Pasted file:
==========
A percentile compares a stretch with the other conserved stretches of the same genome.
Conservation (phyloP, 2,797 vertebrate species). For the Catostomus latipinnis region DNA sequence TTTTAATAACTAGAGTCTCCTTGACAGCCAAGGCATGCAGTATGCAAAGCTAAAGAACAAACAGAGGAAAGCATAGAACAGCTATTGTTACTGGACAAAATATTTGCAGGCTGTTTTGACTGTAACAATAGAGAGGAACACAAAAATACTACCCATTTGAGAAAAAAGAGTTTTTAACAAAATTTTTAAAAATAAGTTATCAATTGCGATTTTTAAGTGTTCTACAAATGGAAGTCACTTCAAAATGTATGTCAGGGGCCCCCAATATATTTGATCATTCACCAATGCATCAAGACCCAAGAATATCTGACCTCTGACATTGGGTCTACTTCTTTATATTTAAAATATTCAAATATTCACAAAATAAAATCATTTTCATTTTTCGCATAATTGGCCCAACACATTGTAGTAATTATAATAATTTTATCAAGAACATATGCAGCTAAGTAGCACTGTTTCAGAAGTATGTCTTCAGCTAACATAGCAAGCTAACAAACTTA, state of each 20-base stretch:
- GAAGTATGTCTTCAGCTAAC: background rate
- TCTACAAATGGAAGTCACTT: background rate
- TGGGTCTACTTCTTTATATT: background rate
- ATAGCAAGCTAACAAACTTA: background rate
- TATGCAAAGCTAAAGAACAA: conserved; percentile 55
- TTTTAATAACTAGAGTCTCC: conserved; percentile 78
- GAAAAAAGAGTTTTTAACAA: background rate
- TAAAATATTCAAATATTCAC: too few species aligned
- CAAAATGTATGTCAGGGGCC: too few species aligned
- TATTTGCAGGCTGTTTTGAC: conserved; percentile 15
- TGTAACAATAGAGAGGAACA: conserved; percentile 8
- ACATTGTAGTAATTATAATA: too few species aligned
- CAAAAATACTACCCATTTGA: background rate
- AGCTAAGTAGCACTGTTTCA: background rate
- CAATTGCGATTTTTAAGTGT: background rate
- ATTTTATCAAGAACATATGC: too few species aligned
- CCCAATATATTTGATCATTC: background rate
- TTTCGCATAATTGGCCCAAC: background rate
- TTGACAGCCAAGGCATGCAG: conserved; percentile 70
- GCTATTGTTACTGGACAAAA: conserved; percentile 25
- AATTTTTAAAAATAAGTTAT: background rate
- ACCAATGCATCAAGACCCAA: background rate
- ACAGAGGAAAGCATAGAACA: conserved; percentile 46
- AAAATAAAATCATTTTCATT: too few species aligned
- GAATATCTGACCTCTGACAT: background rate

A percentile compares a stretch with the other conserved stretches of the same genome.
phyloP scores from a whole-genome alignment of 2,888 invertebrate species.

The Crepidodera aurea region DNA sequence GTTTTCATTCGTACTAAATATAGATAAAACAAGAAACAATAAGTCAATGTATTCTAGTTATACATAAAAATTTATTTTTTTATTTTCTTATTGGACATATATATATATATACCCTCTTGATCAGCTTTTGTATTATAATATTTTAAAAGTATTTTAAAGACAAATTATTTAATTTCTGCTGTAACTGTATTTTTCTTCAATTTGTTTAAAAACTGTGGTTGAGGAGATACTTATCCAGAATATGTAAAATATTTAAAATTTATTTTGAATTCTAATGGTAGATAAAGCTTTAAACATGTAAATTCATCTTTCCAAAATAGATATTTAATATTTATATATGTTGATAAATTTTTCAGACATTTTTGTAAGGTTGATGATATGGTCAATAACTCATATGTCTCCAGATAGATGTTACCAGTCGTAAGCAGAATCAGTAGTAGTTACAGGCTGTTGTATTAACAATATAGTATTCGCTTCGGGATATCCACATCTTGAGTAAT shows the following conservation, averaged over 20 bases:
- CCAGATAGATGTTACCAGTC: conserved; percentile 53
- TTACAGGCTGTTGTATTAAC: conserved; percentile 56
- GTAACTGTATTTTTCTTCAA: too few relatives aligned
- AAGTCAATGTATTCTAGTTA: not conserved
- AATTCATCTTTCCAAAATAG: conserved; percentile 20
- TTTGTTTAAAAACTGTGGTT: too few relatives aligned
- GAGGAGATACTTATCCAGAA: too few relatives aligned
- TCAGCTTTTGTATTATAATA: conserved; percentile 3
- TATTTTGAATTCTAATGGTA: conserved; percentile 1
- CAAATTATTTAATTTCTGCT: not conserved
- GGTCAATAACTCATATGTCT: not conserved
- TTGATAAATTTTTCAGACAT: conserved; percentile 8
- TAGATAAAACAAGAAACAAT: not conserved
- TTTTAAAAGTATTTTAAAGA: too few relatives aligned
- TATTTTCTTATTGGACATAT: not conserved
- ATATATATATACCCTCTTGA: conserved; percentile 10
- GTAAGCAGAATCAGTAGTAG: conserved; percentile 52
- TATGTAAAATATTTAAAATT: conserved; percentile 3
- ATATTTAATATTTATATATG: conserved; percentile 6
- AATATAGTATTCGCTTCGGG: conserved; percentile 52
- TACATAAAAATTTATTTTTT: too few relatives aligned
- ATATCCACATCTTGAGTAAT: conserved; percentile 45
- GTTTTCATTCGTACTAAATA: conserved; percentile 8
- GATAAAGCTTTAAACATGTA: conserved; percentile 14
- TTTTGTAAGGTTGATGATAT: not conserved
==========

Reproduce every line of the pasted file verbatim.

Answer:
A percentile compares a stretch with the other conserved stretches of the same genome.
Conservation (phyloP, 2,797 vertebrate species). For the Catostomus latipinnis region DNA sequence TTTTAATAACTAGAGTCTCCTTGACAGCCAAGGCATGCAGTATGCAAAGCTAAAGAACAAACAGAGGAAAGCATAGAACAGCTATTGTTACTGGACAAAATATTTGCAGGCTGTTTTGACTGTAACAATAGAGAGGAACACAAAAATACTACCCATTTGAGAAAAAAGAGTTTTTAACAAAATTTTTAAAAATAAGTTATCAATTGCGATTTTTAAGTGTTCTACAAATGGAAGTCACTTCAAAATGTATGTCAGGGGCCCCCAATATATTTGATCATTCACCAATGCATCAAGACCCAAGAATATCTGACCTCTGACATTGGGTCTACTTCTTTATATTTAAAATATTCAAATATTCACAAAATAAAATCATTTTCATTTTTCGCATAATTGGCCCAACACATTGTAGTAATTATAATAATTTTATCAAGAACATATGCAGCTAAGTAGCACTGTTTCAGAAGTATGTCTTCAGCTAACATAGCAAGCTAACAAACTTA, state of each 20-base stretch:
- GAAGTATGTCTTCAGCTAAC: background rate
- TCTACAAATGGAAGTCACTT: background rate
- TGGGTCTACTTCTTTATATT: background rate
- ATAGCAAGCTAACAAACTTA: background rate
- TATGCAAAGCTAAAGAACAA: conserved; percentile 55
- TTTTAATAACTAGAGTCTCC: conserved; percentile 78
- GAAAAAAGAGTTTTTAACAA: background rate
- TAAAATATTCAAATATTCAC: too few species aligned
- CAAAATGTATGTCAGGGGCC: too few species aligned
- TATTTGCAGGCTGTTTTGAC: conserved; percentile 15
- TGTAACAATAGAGAGGAACA: conserved; percentile 8
- ACATTGTAGTAATTATAATA: too few species aligned
- CAAAAATACTACCCATTTGA: background rate
- AGCTAAGTAGCACTGTTTCA: background rate
- CAATTGCGATTTTTAAGTGT: background rate
- ATTTTATCAAGAACATATGC: too few species aligned
- CCCAATATATTTGATCATTC: background rate
- TTTCGCATAATTGGCCCAAC: background rate
- TTGACAGCCAAGGCATGCAG: conserved; percentile 70
- GCTATTGTTACTGGACAAAA: conserved; percentile 25
- AATTTTTAAAAATAAGTTAT: background rate
- ACCAATGCATCAAGACCCAA: background rate
- ACAGAGGAAAGCATAGAACA: conserved; percentile 46
- AAAATAAAATCATTTTCATT: too few species aligned
- GAATATCTGACCTCTGACAT: background rate

A percentile compares a stretch with the other conserved stretches of the same genome.
phyloP scores from a whole-genome alignment of 2,888 invertebrate species.

The Crepidodera aurea region DNA sequence GTTTTCATTCGTACTAAATATAGATAAAACAAGAAACAATAAGTCAATGTATTCTAGTTATACATAAAAATTTATTTTTTTATTTTCTTATTGGACATATATATATATATACCCTCTTGATCAGCTTTTGTATTATAATATTTTAAAAGTATTTTAAAGACAAATTATTTAATTTCTGCTGTAACTGTATTTTTCTTCAATTTGTTTAAAAACTGTGGTTGAGGAGATACTTATCCAGAATATGTAAAATATTTAAAATTTATTTTGAATTCTAATGGTAGATAAAGCTTTAAACATGTAAATTCATCTTTCCAAAATAGATATTTAATATTTATATATGTTGATAAATTTTTCAGACATTTTTGTAAGGTTGATGATATGGTCAATAACTCATATGTCTCCAGATAGATGTTACCAGTCGTAAGCAGAATCAGTAGTAGTTACAGGCTGTTGTATTAACAATATAGTATTCGCTTCGGGATATCCACATCTTGAGTAAT shows the following conservation, averaged over 20 bases:
- CCAGATAGATGTTACCAGTC: conserved; percentile 53
- TTACAGGCTGTTGTATTAAC: conserved; percentile 56
- GTAACTGTATTTTTCTTCAA: too few relatives aligned
- AAGTCAATGTATTCTAGTTA: not conserved
- AATTCATCTTTCCAAAATAG: conserved; percentile 20
- TTTGTTTAAAAACTGTGGTT: too few relatives aligned
- GAGGAGATACTTATCCAGAA: too few relatives aligned
- TCAGCTTTTGTATTATAATA: conserved; percentile 3
- TATTTTGAATTCTAATGGTA: conserved; percentile 1
- CAAATTATTTAATTTCTGCT: not conserved
- GGTCAATAACTCATATGTCT: not conserved
- TTGATAAATTTTTCAGACAT: conserved; percentile 8
- TAGATAAAACAAGAAACAAT: not conserved
- TTTTAAAAGTATTTTAAAGA: too few relatives aligned
- TATTTTCTTATTGGACATAT: not conserved
- ATATATATATACCCTCTTGA: conserved; percentile 10
- GTAAGCAGAATCAGTAGTAG: conserved; percentile 52
- TATGTAAAATATTTAAAATT: conserved; percentile 3
- ATATTTAATATTTATATATG: conserved; percentile 6
- AATATAGTATTCGCTTCGGG: conserved; percentile 52
- TACATAAAAATTTATTTTTT: too few relatives aligned
- ATATCCACATCTTGAGTAAT: conserved; percentile 45
- GTTTTCATTCGTACTAAATA: conserved; percentile 8
- GATAAAGCTTTAAACATGTA: conserved; percentile 14
- TTTTGTAAGGTTGATGATAT: not conserved